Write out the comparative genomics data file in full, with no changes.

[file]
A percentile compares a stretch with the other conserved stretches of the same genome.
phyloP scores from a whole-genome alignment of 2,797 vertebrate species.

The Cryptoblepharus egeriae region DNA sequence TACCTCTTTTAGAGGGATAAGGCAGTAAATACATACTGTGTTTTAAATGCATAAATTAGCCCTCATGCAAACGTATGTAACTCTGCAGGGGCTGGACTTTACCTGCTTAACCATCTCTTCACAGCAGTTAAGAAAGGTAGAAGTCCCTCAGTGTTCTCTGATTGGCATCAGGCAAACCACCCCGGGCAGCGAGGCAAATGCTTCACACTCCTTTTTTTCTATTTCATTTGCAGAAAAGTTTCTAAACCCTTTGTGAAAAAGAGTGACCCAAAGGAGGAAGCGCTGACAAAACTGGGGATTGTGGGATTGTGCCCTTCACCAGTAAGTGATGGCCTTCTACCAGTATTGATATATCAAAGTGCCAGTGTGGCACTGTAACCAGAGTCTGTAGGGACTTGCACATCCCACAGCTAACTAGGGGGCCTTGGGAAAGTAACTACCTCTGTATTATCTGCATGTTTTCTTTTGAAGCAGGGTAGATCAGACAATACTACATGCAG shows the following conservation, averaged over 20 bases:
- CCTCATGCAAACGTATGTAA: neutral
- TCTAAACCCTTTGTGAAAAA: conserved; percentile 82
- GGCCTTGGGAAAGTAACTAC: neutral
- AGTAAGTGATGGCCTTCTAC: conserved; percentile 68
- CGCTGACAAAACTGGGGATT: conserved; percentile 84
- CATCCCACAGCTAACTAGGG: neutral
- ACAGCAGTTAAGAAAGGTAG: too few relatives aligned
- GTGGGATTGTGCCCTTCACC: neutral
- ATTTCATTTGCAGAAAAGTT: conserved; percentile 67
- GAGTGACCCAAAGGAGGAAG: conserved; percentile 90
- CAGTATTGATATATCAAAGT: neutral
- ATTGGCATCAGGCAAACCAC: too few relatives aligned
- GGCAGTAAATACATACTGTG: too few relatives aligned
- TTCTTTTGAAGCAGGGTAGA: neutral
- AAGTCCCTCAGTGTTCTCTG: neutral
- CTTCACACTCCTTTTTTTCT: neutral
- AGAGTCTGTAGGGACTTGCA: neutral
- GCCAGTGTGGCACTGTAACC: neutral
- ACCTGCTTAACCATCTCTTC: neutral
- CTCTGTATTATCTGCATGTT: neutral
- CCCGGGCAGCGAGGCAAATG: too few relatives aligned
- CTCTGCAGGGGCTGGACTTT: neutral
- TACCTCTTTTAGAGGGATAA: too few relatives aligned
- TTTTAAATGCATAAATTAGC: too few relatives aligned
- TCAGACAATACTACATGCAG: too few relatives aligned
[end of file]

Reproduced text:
A percentile compares a stretch with the other conserved stretches of the same genome.
phyloP scores from a whole-genome alignment of 2,797 vertebrate species.

The Cryptoblepharus egeriae region DNA sequence TACCTCTTTTAGAGGGATAAGGCAGTAAATACATACTGTGTTTTAAATGCATAAATTAGCCCTCATGCAAACGTATGTAACTCTGCAGGGGCTGGACTTTACCTGCTTAACCATCTCTTCACAGCAGTTAAGAAAGGTAGAAGTCCCTCAGTGTTCTCTGATTGGCATCAGGCAAACCACCCCGGGCAGCGAGGCAAATGCTTCACACTCCTTTTTTTCTATTTCATTTGCAGAAAAGTTTCTAAACCCTTTGTGAAAAAGAGTGACCCAAAGGAGGAAGCGCTGACAAAACTGGGGATTGTGGGATTGTGCCCTTCACCAGTAAGTGATGGCCTTCTACCAGTATTGATATATCAAAGTGCCAGTGTGGCACTGTAACCAGAGTCTGTAGGGACTTGCACATCCCACAGCTAACTAGGGGGCCTTGGGAAAGTAACTACCTCTGTATTATCTGCATGTTTTCTTTTGAAGCAGGGTAGATCAGACAATACTACATGCAG shows the following conservation, averaged over 20 bases:
- CCTCATGCAAACGTATGTAA: neutral
- TCTAAACCCTTTGTGAAAAA: conserved; percentile 82
- GGCCTTGGGAAAGTAACTAC: neutral
- AGTAAGTGATGGCCTTCTAC: conserved; percentile 68
- CGCTGACAAAACTGGGGATT: conserved; percentile 84
- CATCCCACAGCTAACTAGGG: neutral
- ACAGCAGTTAAGAAAGGTAG: too few relatives aligned
- GTGGGATTGTGCCCTTCACC: neutral
- ATTTCATTTGCAGAAAAGTT: conserved; percentile 67
- GAGTGACCCAAAGGAGGAAG: conserved; percentile 90
- CAGTATTGATATATCAAAGT: neutral
- ATTGGCATCAGGCAAACCAC: too few relatives aligned
- GGCAGTAAATACATACTGTG: too few relatives aligned
- TTCTTTTGAAGCAGGGTAGA: neutral
- AAGTCCCTCAGTGTTCTCTG: neutral
- CTTCACACTCCTTTTTTTCT: neutral
- AGAGTCTGTAGGGACTTGCA: neutral
- GCCAGTGTGGCACTGTAACC: neutral
- ACCTGCTTAACCATCTCTTC: neutral
- CTCTGTATTATCTGCATGTT: neutral
- CCCGGGCAGCGAGGCAAATG: too few relatives aligned
- CTCTGCAGGGGCTGGACTTT: neutral
- TACCTCTTTTAGAGGGATAA: too few relatives aligned
- TTTTAAATGCATAAATTAGC: too few relatives aligned
- TCAGACAATACTACATGCAG: too few relatives aligned